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Nov 01

World War I Exhibit : Available 11/1/2018

Posted on November 1, 2018 at 8:53 AM by Jamesan Stuckey

Come check out our new WWI exhibit. This Veteran's Day marks 100 years since the Armistice that effectively ended all fighting in The Great War. Available to view today!
Oct 04

World War I : John Thad Ellington

Posted on October 4, 2018 at 12:05 PM by Jamesan Stuckey

It was this day 100 years ago. Many Thomaston folks went about their normal routine of opening their weekly newspaper, only to receive a profound shock.

Months before it had been reported that local man, John Thad Ellington, only 22 years of age, had been killed on the battlefields of France. He was said to be the first Upson boy to die in combat. From the Thomaston Times, August 16, 1918: “John Thad Ellington was killed in battle on July 28, in the desperate fighting of the Soissons-Rheims drive in which American troops played such a glorious part. He was a member of the 151 Machine Gun Battalion, Company A, which suffered such severe casualties in the recent battle, and which made such a magnificent record in that fighting.”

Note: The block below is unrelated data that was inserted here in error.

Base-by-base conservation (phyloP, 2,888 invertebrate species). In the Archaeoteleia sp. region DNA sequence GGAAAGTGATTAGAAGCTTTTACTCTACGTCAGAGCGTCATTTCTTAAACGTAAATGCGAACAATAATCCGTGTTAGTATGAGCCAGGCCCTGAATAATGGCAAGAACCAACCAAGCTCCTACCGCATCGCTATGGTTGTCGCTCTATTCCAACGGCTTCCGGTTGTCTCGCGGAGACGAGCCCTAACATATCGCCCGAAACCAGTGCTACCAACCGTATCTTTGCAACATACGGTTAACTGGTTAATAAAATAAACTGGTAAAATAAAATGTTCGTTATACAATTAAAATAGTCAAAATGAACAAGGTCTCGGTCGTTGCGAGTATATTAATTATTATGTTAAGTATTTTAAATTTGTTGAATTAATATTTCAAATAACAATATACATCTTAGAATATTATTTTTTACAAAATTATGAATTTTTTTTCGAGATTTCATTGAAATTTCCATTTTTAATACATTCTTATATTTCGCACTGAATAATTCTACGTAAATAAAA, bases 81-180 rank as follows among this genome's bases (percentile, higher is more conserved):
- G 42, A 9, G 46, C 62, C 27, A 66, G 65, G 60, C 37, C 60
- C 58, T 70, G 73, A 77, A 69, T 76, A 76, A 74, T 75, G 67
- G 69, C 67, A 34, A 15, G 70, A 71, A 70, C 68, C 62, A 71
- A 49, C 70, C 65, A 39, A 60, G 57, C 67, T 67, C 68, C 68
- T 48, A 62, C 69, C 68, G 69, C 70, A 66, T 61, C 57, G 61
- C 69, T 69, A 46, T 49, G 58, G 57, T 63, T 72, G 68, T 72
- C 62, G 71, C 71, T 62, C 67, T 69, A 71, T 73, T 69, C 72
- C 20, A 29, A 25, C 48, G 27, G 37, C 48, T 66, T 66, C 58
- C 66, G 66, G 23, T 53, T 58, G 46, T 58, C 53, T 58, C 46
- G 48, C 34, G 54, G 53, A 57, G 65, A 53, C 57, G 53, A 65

No doubt, the community mourned the loss of John Thad Ellington. Only, when October 4th rolled around, Thomaston found out that Ellington was in fact, still alive. He had been captured and was held in a German prison camp at Bayreuth.

In a letter written to his mother dated March 13, 1919, Ellington revealed that he was recovering in a New York Hospital. Though the Great War had ended, it still took a while for soldiers to return home. Ellington tells his mom that he lost his foot, but was so lucky to be alive.

See photos for citation

JohnThadEllington-TT-1918-10-04Thomaston Times, October 4th, 1918

JohnThadEllington-TT-1919-03-21 (535x1024)
Thomaston Times, March 21, 1919
Sep 27

Grand Ole Opry Comes to Thomaston

Posted on September 27, 2018 at 9:23 AM by Jamesan Stuckey

Remember that time a star from the Grand Ole Opry came to Thomaston? Well, you may not since it happened in the early 1940’s, but your parents/grandparents might! (See photos for citation)

Roy Acuff and his Smoky Mountain Boys came here once in 1940 and again in 1942. With songs like “Wabash Cannonball” and “Great Speckled Bird” Acuff landed a spot in the Opry in 1938. Over the years he became one of its biggest promoters. In the 1940’s he helped form Acuff-Rose Music along with Fred Rose. By 1946 they had signed Hank Williams to their company.

While in his 80’s, Acuff still performed daily at Opryland. During his lifetime, Acuff created a monumental legacy. His songs have been covered by Willie Nelson, Johnny Cash, Elvis Presley, Olivia Newton John, and more.

1940-03-07-TTimes-RoyAcuffThomaston Times, March 07, 1940

Thomaston Times, April 23, 1942